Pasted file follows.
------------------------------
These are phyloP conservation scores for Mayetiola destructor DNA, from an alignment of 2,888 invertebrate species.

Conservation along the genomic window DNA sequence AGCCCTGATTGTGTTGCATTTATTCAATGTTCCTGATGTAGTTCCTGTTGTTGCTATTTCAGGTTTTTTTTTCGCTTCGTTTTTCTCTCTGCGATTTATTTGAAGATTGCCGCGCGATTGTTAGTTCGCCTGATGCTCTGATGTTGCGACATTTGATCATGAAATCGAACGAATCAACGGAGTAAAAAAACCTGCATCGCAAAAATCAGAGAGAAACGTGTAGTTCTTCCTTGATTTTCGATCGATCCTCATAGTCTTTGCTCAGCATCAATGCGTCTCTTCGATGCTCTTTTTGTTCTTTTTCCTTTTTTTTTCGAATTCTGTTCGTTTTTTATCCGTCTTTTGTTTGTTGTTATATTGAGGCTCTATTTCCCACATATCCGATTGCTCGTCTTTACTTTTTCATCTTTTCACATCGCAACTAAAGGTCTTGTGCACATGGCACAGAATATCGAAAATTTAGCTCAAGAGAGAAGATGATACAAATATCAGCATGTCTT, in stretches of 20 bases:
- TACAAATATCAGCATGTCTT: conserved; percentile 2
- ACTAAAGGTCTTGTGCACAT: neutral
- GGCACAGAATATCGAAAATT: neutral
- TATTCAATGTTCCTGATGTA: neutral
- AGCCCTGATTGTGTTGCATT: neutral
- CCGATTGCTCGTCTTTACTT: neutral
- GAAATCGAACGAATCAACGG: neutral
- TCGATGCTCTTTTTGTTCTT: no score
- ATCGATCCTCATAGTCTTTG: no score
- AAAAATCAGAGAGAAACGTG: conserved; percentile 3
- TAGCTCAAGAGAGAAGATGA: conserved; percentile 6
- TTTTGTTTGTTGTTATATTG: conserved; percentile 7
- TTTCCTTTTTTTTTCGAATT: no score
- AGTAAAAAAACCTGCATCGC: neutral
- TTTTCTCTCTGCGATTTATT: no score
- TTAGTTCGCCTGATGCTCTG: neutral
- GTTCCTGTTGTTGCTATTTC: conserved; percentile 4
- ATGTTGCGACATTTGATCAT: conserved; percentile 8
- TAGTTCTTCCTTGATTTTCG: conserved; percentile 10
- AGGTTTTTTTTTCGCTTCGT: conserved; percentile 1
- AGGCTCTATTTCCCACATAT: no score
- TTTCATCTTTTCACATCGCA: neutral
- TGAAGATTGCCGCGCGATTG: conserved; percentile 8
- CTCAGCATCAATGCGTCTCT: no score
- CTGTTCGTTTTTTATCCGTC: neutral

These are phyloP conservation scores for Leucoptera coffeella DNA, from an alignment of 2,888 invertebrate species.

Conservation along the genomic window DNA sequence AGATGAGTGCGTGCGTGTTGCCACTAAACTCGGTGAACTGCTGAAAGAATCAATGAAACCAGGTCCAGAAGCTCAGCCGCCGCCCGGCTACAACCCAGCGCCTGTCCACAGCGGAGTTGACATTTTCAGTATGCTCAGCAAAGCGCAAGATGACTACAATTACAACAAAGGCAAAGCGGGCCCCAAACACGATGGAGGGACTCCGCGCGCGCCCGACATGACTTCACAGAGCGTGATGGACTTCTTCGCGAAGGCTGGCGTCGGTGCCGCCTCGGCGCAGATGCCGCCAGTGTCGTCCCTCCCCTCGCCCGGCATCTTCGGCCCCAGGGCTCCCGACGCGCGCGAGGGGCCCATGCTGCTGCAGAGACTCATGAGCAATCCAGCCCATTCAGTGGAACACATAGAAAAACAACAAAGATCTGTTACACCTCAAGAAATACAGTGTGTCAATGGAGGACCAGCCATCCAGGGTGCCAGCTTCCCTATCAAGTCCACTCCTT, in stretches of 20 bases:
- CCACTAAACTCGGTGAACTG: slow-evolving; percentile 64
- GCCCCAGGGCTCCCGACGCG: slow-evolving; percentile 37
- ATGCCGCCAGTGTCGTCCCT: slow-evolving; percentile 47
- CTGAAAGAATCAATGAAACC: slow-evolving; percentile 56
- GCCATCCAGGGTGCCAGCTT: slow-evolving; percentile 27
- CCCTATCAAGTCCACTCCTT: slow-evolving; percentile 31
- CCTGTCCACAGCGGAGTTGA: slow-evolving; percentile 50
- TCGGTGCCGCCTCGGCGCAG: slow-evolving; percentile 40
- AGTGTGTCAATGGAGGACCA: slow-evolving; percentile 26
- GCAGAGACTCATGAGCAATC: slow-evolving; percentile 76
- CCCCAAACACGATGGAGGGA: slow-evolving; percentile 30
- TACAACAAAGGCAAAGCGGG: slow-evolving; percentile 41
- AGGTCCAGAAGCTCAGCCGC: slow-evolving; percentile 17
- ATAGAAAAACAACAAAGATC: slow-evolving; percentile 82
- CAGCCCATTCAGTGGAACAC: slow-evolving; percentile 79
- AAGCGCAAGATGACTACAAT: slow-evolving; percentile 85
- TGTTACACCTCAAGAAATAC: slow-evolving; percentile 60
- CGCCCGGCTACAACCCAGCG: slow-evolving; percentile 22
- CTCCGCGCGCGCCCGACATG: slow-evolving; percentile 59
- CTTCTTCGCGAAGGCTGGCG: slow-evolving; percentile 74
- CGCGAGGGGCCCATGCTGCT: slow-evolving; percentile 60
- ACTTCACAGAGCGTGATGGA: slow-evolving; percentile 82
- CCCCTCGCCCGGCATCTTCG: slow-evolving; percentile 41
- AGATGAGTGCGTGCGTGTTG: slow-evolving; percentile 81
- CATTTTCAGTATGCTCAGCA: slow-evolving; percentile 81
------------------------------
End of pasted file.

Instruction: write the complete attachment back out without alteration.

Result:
These are phyloP conservation scores for Mayetiola destructor DNA, from an alignment of 2,888 invertebrate species.

Conservation along the genomic window DNA sequence AGCCCTGATTGTGTTGCATTTATTCAATGTTCCTGATGTAGTTCCTGTTGTTGCTATTTCAGGTTTTTTTTTCGCTTCGTTTTTCTCTCTGCGATTTATTTGAAGATTGCCGCGCGATTGTTAGTTCGCCTGATGCTCTGATGTTGCGACATTTGATCATGAAATCGAACGAATCAACGGAGTAAAAAAACCTGCATCGCAAAAATCAGAGAGAAACGTGTAGTTCTTCCTTGATTTTCGATCGATCCTCATAGTCTTTGCTCAGCATCAATGCGTCTCTTCGATGCTCTTTTTGTTCTTTTTCCTTTTTTTTTCGAATTCTGTTCGTTTTTTATCCGTCTTTTGTTTGTTGTTATATTGAGGCTCTATTTCCCACATATCCGATTGCTCGTCTTTACTTTTTCATCTTTTCACATCGCAACTAAAGGTCTTGTGCACATGGCACAGAATATCGAAAATTTAGCTCAAGAGAGAAGATGATACAAATATCAGCATGTCTT, in stretches of 20 bases:
- TACAAATATCAGCATGTCTT: conserved; percentile 2
- ACTAAAGGTCTTGTGCACAT: neutral
- GGCACAGAATATCGAAAATT: neutral
- TATTCAATGTTCCTGATGTA: neutral
- AGCCCTGATTGTGTTGCATT: neutral
- CCGATTGCTCGTCTTTACTT: neutral
- GAAATCGAACGAATCAACGG: neutral
- TCGATGCTCTTTTTGTTCTT: no score
- ATCGATCCTCATAGTCTTTG: no score
- AAAAATCAGAGAGAAACGTG: conserved; percentile 3
- TAGCTCAAGAGAGAAGATGA: conserved; percentile 6
- TTTTGTTTGTTGTTATATTG: conserved; percentile 7
- TTTCCTTTTTTTTTCGAATT: no score
- AGTAAAAAAACCTGCATCGC: neutral
- TTTTCTCTCTGCGATTTATT: no score
- TTAGTTCGCCTGATGCTCTG: neutral
- GTTCCTGTTGTTGCTATTTC: conserved; percentile 4
- ATGTTGCGACATTTGATCAT: conserved; percentile 8
- TAGTTCTTCCTTGATTTTCG: conserved; percentile 10
- AGGTTTTTTTTTCGCTTCGT: conserved; percentile 1
- AGGCTCTATTTCCCACATAT: no score
- TTTCATCTTTTCACATCGCA: neutral
- TGAAGATTGCCGCGCGATTG: conserved; percentile 8
- CTCAGCATCAATGCGTCTCT: no score
- CTGTTCGTTTTTTATCCGTC: neutral

These are phyloP conservation scores for Leucoptera coffeella DNA, from an alignment of 2,888 invertebrate species.

Conservation along the genomic window DNA sequence AGATGAGTGCGTGCGTGTTGCCACTAAACTCGGTGAACTGCTGAAAGAATCAATGAAACCAGGTCCAGAAGCTCAGCCGCCGCCCGGCTACAACCCAGCGCCTGTCCACAGCGGAGTTGACATTTTCAGTATGCTCAGCAAAGCGCAAGATGACTACAATTACAACAAAGGCAAAGCGGGCCCCAAACACGATGGAGGGACTCCGCGCGCGCCCGACATGACTTCACAGAGCGTGATGGACTTCTTCGCGAAGGCTGGCGTCGGTGCCGCCTCGGCGCAGATGCCGCCAGTGTCGTCCCTCCCCTCGCCCGGCATCTTCGGCCCCAGGGCTCCCGACGCGCGCGAGGGGCCCATGCTGCTGCAGAGACTCATGAGCAATCCAGCCCATTCAGTGGAACACATAGAAAAACAACAAAGATCTGTTACACCTCAAGAAATACAGTGTGTCAATGGAGGACCAGCCATCCAGGGTGCCAGCTTCCCTATCAAGTCCACTCCTT, in stretches of 20 bases:
- CCACTAAACTCGGTGAACTG: slow-evolving; percentile 64
- GCCCCAGGGCTCCCGACGCG: slow-evolving; percentile 37
- ATGCCGCCAGTGTCGTCCCT: slow-evolving; percentile 47
- CTGAAAGAATCAATGAAACC: slow-evolving; percentile 56
- GCCATCCAGGGTGCCAGCTT: slow-evolving; percentile 27
- CCCTATCAAGTCCACTCCTT: slow-evolving; percentile 31
- CCTGTCCACAGCGGAGTTGA: slow-evolving; percentile 50
- TCGGTGCCGCCTCGGCGCAG: slow-evolving; percentile 40
- AGTGTGTCAATGGAGGACCA: slow-evolving; percentile 26
- GCAGAGACTCATGAGCAATC: slow-evolving; percentile 76
- CCCCAAACACGATGGAGGGA: slow-evolving; percentile 30
- TACAACAAAGGCAAAGCGGG: slow-evolving; percentile 41
- AGGTCCAGAAGCTCAGCCGC: slow-evolving; percentile 17
- ATAGAAAAACAACAAAGATC: slow-evolving; percentile 82
- CAGCCCATTCAGTGGAACAC: slow-evolving; percentile 79
- AAGCGCAAGATGACTACAAT: slow-evolving; percentile 85
- TGTTACACCTCAAGAAATAC: slow-evolving; percentile 60
- CGCCCGGCTACAACCCAGCG: slow-evolving; percentile 22
- CTCCGCGCGCGCCCGACATG: slow-evolving; percentile 59
- CTTCTTCGCGAAGGCTGGCG: slow-evolving; percentile 74
- CGCGAGGGGCCCATGCTGCT: slow-evolving; percentile 60
- ACTTCACAGAGCGTGATGGA: slow-evolving; percentile 82
- CCCCTCGCCCGGCATCTTCG: slow-evolving; percentile 41
- AGATGAGTGCGTGCGTGTTG: slow-evolving; percentile 81
- CATTTTCAGTATGCTCAGCA: slow-evolving; percentile 81